Shoma was really in a bad funk for awhile. And working with Stephane Lambiel has rejuvenated his skating career and his mindset. But he's still growing as a young person. Yuma seems much more grounded, well-rounded and self-motivated than Shoma and Vincent. Yet, Yuma is still very young and growing mentally, physically, emotionally.
Parents and their approach make a huge difference in a young skater’s development. The answer to why some people seem more sensitive and struggle vs those who are more grounded can usually be found here.
 

ice coverage

avatar credit: @miyan5605
Record Breaker
Joined
Feb 27, 2012
... ETA:

Wow, what these guys said seems so OTT. Vincent is really saying that he's still struggling with what happened at the Olympics, because he couldn't compete in the men's singles event. He said that he called his coach and good friends to say he felt his whole career was a waste, and that he had to find motivation to even come to Worlds. That just seems so over-involved and self-indulgent. But I'm not at athlete, so I guess I shouldn't judge. ...

I would say that none of us should judge any athlete who is struggling to come to terms with a major adversity.

Was Jason Brown "over-involved and self-indulgent" when he declined 2018 Worlds because he was struggling with missing the 2018 Olympic team?
My answer would be No.
Jason decided that it was better for his emotional recovery not to go to 2018 Worlds, even though as first alternate, he had right of first refusal after Rippon stepped aside.
Some of Jason's own words (from May 2018) about his struggles at that time:
"I was shattered, but I tried to keep the pieces glued together until Four Continents (where he finished third behind Jin and eventual Olympic silver medalist Shoma Uno of Japan)," Brown said. "After that event, I broke. I needed to call someone every day (usually his dad) to get me out of bed. The funk would have lasted much longer if it hadn't been for how incredible my family and friends were."​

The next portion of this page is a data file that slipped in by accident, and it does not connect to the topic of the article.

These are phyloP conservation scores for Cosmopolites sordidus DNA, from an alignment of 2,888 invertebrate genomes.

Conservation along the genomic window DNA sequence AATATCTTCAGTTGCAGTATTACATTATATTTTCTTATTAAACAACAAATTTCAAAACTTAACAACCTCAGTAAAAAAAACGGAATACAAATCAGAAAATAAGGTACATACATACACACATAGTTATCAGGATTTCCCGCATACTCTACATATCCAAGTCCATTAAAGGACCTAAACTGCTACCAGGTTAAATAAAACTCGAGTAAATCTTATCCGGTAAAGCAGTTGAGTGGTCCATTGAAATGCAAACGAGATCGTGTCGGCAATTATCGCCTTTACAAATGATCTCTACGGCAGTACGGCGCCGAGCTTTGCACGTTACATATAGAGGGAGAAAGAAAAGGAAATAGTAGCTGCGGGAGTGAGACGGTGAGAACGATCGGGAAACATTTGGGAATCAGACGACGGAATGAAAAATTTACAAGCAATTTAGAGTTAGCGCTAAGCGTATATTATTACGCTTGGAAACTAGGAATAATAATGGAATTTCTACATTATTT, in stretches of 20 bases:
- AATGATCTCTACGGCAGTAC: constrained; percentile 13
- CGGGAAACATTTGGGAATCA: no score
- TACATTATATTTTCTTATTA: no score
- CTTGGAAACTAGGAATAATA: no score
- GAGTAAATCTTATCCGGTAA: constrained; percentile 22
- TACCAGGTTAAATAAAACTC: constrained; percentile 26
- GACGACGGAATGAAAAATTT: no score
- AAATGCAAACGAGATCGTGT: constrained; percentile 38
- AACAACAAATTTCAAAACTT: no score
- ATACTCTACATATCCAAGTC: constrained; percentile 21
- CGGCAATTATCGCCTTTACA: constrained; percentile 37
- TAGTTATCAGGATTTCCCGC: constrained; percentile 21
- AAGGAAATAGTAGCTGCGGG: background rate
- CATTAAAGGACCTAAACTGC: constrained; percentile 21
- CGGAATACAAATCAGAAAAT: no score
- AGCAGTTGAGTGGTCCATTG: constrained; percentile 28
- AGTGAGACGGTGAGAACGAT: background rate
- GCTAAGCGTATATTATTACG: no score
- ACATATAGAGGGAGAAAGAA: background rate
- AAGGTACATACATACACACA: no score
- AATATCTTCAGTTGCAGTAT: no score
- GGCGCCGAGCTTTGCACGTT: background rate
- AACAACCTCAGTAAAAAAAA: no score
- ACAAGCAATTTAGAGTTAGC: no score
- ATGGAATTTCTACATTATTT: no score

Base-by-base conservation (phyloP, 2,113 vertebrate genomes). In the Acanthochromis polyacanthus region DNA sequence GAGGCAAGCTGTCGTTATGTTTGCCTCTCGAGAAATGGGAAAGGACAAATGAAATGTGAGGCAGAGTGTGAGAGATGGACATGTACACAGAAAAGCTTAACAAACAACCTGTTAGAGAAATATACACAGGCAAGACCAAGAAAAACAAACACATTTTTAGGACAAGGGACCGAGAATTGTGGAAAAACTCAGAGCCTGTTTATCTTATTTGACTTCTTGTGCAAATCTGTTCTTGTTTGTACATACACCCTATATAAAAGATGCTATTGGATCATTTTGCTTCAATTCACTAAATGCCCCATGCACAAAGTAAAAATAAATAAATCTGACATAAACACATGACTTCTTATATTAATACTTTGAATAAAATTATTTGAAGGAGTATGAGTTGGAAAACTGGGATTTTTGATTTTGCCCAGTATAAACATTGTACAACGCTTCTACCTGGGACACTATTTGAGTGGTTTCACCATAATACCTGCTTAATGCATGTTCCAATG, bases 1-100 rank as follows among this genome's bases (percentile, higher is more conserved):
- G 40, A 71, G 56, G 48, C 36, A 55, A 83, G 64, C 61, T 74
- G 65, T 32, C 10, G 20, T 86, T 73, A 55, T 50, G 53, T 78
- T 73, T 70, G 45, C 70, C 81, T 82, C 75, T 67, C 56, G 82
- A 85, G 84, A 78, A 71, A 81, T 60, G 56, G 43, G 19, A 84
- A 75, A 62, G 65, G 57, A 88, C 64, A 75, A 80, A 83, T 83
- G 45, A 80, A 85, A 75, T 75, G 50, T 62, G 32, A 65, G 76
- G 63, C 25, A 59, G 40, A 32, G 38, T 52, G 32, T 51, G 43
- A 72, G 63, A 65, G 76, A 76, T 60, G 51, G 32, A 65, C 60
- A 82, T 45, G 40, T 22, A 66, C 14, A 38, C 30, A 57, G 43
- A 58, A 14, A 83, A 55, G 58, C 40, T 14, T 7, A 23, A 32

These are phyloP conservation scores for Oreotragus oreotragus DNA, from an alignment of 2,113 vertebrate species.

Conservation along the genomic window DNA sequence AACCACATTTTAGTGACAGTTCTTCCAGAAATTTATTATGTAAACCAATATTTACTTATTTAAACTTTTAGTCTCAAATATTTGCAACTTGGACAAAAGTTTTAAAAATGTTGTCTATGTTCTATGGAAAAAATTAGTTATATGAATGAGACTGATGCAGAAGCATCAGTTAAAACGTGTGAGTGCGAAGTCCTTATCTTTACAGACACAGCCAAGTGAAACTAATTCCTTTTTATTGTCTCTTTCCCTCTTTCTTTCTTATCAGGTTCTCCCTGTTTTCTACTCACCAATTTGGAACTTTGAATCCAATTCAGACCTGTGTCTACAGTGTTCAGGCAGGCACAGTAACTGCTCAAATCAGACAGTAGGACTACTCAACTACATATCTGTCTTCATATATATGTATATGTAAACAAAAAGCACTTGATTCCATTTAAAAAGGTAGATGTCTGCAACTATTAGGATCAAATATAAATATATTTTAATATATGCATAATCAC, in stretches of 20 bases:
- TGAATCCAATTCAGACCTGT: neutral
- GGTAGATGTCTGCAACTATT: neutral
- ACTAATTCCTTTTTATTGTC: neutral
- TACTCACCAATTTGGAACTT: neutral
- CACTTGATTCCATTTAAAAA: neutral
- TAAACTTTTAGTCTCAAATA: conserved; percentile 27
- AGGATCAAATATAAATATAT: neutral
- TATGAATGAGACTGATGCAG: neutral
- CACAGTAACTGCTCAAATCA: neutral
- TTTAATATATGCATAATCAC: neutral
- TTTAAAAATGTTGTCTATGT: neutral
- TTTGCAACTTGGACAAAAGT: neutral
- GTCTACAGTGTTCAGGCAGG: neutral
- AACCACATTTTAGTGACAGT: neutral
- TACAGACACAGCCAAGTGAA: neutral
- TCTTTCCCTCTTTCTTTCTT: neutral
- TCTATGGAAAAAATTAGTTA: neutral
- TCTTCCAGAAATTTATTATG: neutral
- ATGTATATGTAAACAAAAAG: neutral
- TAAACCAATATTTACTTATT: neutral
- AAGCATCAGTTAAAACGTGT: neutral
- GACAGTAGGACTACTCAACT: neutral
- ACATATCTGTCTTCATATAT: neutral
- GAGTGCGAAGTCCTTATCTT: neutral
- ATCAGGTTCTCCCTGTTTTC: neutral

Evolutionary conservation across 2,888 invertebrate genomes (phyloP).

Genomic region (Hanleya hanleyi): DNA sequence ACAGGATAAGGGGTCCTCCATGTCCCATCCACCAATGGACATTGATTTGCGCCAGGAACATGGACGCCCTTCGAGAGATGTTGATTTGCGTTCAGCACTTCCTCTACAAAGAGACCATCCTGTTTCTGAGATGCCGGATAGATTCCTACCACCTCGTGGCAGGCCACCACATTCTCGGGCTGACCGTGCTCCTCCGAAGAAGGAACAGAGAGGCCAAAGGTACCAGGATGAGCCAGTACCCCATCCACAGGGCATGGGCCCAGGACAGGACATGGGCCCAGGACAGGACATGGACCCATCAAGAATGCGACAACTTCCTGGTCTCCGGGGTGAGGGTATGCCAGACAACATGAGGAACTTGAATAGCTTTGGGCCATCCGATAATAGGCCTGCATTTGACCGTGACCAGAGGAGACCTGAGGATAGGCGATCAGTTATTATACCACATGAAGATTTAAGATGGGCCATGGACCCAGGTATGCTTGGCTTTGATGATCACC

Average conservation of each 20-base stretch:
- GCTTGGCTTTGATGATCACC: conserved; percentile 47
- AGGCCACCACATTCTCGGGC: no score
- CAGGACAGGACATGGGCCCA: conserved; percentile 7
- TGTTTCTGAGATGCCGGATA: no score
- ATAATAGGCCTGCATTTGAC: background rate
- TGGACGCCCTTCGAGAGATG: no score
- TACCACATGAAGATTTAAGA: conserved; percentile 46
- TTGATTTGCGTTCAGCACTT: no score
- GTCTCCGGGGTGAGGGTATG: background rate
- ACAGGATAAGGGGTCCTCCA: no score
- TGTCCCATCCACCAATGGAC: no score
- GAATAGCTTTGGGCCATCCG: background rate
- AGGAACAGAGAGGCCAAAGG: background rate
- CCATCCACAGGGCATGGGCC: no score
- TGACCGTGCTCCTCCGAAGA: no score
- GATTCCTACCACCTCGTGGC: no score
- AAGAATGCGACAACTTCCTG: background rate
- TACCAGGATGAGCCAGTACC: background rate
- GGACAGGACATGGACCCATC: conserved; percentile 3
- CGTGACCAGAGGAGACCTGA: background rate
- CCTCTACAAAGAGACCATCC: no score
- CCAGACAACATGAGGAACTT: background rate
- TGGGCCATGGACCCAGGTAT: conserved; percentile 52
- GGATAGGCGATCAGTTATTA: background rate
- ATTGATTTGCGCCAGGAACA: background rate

I found it easy to not judge Jason.
And for me, it is just as easy to not judge Vincent.
 
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Jaana

Record Breaker
Joined
Jul 27, 2003
Country
Finland
Well, Malinin should remember perhaps, that also Ilia Kulik at 17 (as European and JW champion) became 9th at his first Worlds in 1995...

Malinin´s jumps were spectacular until the first mistake and he had a very hard fall. It was a good achievement that all Americans were among top 9! I was very glad for Zhou´s bronze medal and Pulkinen skated really well in this competition.

Congratulations to all medalists!!!
 
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Arigato

Medalist
Joined
Nov 13, 2021
Country
Olympic
He could have easily politely walked by and said excuse me. No, not him. Yes, cigar.

Only an ass would have done that to Shoma. Under no circumstances do you walk in front of or behind anyone on camera during their interview. As for Shoma, he later laughed about it. Thankfully some have a sense of humor.